Cardiff and Bridgend heat network projects get £16m cash boost

Please note that this article was originally published here by BBC News

Funding has been confirmed for two major projects to supply renewable heat to buildings in parts of South Wales. Heat network projects in Cardiff and Bridgend will take excess heat produced at industrial sites to public buildings in the area in the initial phase.

The UK and Welsh governments will contribute a combined £15.2m in grants and loans towards the Cardiff project, which is led by the city council. The Bridgend project will benefit from a £1.2m grant from the UK government. Also known as district heating, the Cardiff heat network project will use underground pipes to transport waste heat from the Viridor Energy Recovery Facility to buildings in and around the Cardiff Bay area.   The incinerator processes about 350,000 tonnes of non-recyclable waste per year, producing enough electricity to power 68,448 homes.  

  An £8.6m interest-free loan from the Welsh Government will provide more than half of the cash needed by Cardiff council to develop the first phase of the project, which is expected to be operational by 2022. The aim - incentivised through the Welsh Government loan - is to expand the network into the centre of the city in future phases. The Welsh Government said it was a "small but important step" towards its legal requirement to cut the emission of greenhouse gases by at least 80% by 2050.   "Heat networks such as these will help home and business owners to cut their energy bills - but it will also help us to meet our goal of cutting Wales' greenhouse gas emissions," said Welsh Environment Minister Lesley Griffiths.   Cardiff council said it was an "exciting opportunity" which could save 5,600 tonnes of carbon each year.   The 11 buildings in Cardiff which will be heated in this way during the first phase include County Hall, the Wales Millennium Centre, Cardiff and Vale College and the Senedd - Welsh Parliament.   In Bridgend, the funding will help develop a new system of distribution pipes taking excess heat from a combined heat and power plant and thermal storage facility.   This will supply heat to public buildings within the town centre and can connect to new, lower carbon heat sources in the future.   Initially the scheme will serve public sector buildings in the town centre, including the Bowls Hall, the Civic Centre offices, the Bridgend Life Centre and a new residential development.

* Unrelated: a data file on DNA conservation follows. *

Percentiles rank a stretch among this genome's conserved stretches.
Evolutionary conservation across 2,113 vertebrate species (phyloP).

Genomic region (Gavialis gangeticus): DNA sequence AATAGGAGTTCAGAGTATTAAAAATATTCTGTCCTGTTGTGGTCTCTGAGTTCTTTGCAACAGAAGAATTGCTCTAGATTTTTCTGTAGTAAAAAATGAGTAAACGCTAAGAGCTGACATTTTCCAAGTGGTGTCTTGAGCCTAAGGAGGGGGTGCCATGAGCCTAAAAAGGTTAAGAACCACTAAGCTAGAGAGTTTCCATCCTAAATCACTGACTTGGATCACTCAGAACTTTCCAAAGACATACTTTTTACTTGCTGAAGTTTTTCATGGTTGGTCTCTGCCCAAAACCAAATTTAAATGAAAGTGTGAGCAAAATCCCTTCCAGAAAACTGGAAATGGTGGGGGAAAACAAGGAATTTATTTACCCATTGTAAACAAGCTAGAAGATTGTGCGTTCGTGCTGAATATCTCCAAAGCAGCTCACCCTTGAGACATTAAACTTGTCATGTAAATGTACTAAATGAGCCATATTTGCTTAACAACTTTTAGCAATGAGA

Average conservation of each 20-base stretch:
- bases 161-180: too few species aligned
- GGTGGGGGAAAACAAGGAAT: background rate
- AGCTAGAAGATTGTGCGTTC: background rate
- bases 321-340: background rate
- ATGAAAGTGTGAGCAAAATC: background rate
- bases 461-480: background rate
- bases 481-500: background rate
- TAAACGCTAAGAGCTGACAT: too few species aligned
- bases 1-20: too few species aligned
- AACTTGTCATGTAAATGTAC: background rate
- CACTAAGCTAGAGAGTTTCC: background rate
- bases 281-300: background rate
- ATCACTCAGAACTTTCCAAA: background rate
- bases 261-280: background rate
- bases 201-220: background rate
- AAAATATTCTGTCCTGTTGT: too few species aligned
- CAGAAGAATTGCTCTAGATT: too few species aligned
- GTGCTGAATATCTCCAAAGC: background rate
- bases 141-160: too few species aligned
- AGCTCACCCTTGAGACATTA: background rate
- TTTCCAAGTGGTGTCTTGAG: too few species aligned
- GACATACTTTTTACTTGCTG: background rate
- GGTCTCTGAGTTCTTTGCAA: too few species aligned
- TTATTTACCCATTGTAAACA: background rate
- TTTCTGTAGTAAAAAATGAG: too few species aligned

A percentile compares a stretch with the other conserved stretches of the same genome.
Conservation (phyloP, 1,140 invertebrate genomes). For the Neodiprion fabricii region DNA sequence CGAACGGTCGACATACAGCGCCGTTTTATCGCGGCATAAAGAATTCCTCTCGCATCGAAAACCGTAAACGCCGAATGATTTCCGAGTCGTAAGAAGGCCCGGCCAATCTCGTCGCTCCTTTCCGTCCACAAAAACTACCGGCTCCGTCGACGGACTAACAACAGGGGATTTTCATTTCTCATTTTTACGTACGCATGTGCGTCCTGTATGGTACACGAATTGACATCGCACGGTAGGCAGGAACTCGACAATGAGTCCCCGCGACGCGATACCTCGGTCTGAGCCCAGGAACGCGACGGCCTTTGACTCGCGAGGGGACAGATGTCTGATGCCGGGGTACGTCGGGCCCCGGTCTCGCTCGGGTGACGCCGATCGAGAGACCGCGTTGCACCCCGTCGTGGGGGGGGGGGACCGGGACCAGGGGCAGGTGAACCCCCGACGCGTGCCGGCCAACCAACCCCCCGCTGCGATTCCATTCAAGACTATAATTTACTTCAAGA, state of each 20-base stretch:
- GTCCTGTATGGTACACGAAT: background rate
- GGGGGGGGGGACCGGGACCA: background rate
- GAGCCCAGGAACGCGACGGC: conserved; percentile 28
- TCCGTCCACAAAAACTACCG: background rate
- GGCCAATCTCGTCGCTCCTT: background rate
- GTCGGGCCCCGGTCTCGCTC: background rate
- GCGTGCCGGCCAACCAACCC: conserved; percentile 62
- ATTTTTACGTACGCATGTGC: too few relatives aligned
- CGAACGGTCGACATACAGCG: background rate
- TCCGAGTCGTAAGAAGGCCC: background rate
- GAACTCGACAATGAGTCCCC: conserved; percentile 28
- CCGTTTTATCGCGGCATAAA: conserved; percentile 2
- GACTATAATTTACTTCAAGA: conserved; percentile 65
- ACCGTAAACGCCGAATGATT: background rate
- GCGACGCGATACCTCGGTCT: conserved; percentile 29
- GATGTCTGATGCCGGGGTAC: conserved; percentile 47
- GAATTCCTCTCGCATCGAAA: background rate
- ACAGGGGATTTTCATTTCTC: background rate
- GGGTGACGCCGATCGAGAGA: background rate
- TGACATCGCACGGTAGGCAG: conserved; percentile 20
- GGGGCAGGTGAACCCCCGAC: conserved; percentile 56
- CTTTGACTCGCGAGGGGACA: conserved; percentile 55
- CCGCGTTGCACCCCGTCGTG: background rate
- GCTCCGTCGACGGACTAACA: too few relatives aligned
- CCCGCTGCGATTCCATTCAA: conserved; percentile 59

Like the Cardiff project, businesses and households could be connected to the system in future phases. The UK government funding is part of its Heat Networks Investment Project, a £320m fund to support the construction of heat networks across England and Wales.

  Welsh Secretary Simon Hart said the UK government would "help heat hundreds of homes and buildings" using greener energy sources.   "It also marks another step forward for our ambitious Clean Growth Strategy and moves us closer to our target of net zero greenhouse gas emissions by 2050."  

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